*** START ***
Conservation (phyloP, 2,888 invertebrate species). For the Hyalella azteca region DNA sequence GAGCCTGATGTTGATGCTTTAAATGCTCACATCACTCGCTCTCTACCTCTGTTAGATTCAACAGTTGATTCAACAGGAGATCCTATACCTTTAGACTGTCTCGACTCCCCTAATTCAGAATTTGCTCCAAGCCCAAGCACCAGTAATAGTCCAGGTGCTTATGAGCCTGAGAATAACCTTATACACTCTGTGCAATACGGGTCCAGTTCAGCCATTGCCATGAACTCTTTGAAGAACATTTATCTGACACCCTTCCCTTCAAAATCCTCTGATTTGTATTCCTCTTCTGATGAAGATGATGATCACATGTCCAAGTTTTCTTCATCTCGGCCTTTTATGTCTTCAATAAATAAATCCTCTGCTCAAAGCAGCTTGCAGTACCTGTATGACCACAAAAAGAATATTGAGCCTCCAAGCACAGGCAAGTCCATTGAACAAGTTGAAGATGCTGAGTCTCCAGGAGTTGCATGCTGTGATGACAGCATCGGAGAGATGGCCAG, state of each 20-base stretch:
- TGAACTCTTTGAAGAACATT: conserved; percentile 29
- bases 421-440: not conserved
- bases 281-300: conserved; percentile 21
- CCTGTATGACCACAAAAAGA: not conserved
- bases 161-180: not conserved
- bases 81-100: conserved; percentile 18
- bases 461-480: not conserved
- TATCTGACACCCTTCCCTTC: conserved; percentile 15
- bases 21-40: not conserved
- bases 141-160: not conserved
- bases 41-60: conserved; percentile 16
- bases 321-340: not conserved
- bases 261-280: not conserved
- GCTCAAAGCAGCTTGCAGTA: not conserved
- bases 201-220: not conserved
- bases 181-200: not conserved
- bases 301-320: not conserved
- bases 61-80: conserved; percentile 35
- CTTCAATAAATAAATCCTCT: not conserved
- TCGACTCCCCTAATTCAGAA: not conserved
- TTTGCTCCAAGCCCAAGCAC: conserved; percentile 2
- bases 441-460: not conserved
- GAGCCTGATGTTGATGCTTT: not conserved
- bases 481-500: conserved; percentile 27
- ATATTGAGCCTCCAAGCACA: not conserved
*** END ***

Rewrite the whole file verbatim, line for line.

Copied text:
Conservation (phyloP, 2,888 invertebrate species). For the Hyalella azteca region DNA sequence GAGCCTGATGTTGATGCTTTAAATGCTCACATCACTCGCTCTCTACCTCTGTTAGATTCAACAGTTGATTCAACAGGAGATCCTATACCTTTAGACTGTCTCGACTCCCCTAATTCAGAATTTGCTCCAAGCCCAAGCACCAGTAATAGTCCAGGTGCTTATGAGCCTGAGAATAACCTTATACACTCTGTGCAATACGGGTCCAGTTCAGCCATTGCCATGAACTCTTTGAAGAACATTTATCTGACACCCTTCCCTTCAAAATCCTCTGATTTGTATTCCTCTTCTGATGAAGATGATGATCACATGTCCAAGTTTTCTTCATCTCGGCCTTTTATGTCTTCAATAAATAAATCCTCTGCTCAAAGCAGCTTGCAGTACCTGTATGACCACAAAAAGAATATTGAGCCTCCAAGCACAGGCAAGTCCATTGAACAAGTTGAAGATGCTGAGTCTCCAGGAGTTGCATGCTGTGATGACAGCATCGGAGAGATGGCCAG, state of each 20-base stretch:
- TGAACTCTTTGAAGAACATT: conserved; percentile 29
- bases 421-440: not conserved
- bases 281-300: conserved; percentile 21
- CCTGTATGACCACAAAAAGA: not conserved
- bases 161-180: not conserved
- bases 81-100: conserved; percentile 18
- bases 461-480: not conserved
- TATCTGACACCCTTCCCTTC: conserved; percentile 15
- bases 21-40: not conserved
- bases 141-160: not conserved
- bases 41-60: conserved; percentile 16
- bases 321-340: not conserved
- bases 261-280: not conserved
- GCTCAAAGCAGCTTGCAGTA: not conserved
- bases 201-220: not conserved
- bases 181-200: not conserved
- bases 301-320: not conserved
- bases 61-80: conserved; percentile 35
- CTTCAATAAATAAATCCTCT: not conserved
- TCGACTCCCCTAATTCAGAA: not conserved
- TTTGCTCCAAGCCCAAGCAC: conserved; percentile 2
- bases 441-460: not conserved
- GAGCCTGATGTTGATGCTTT: not conserved
- bases 481-500: conserved; percentile 27
- ATATTGAGCCTCCAAGCACA: not conserved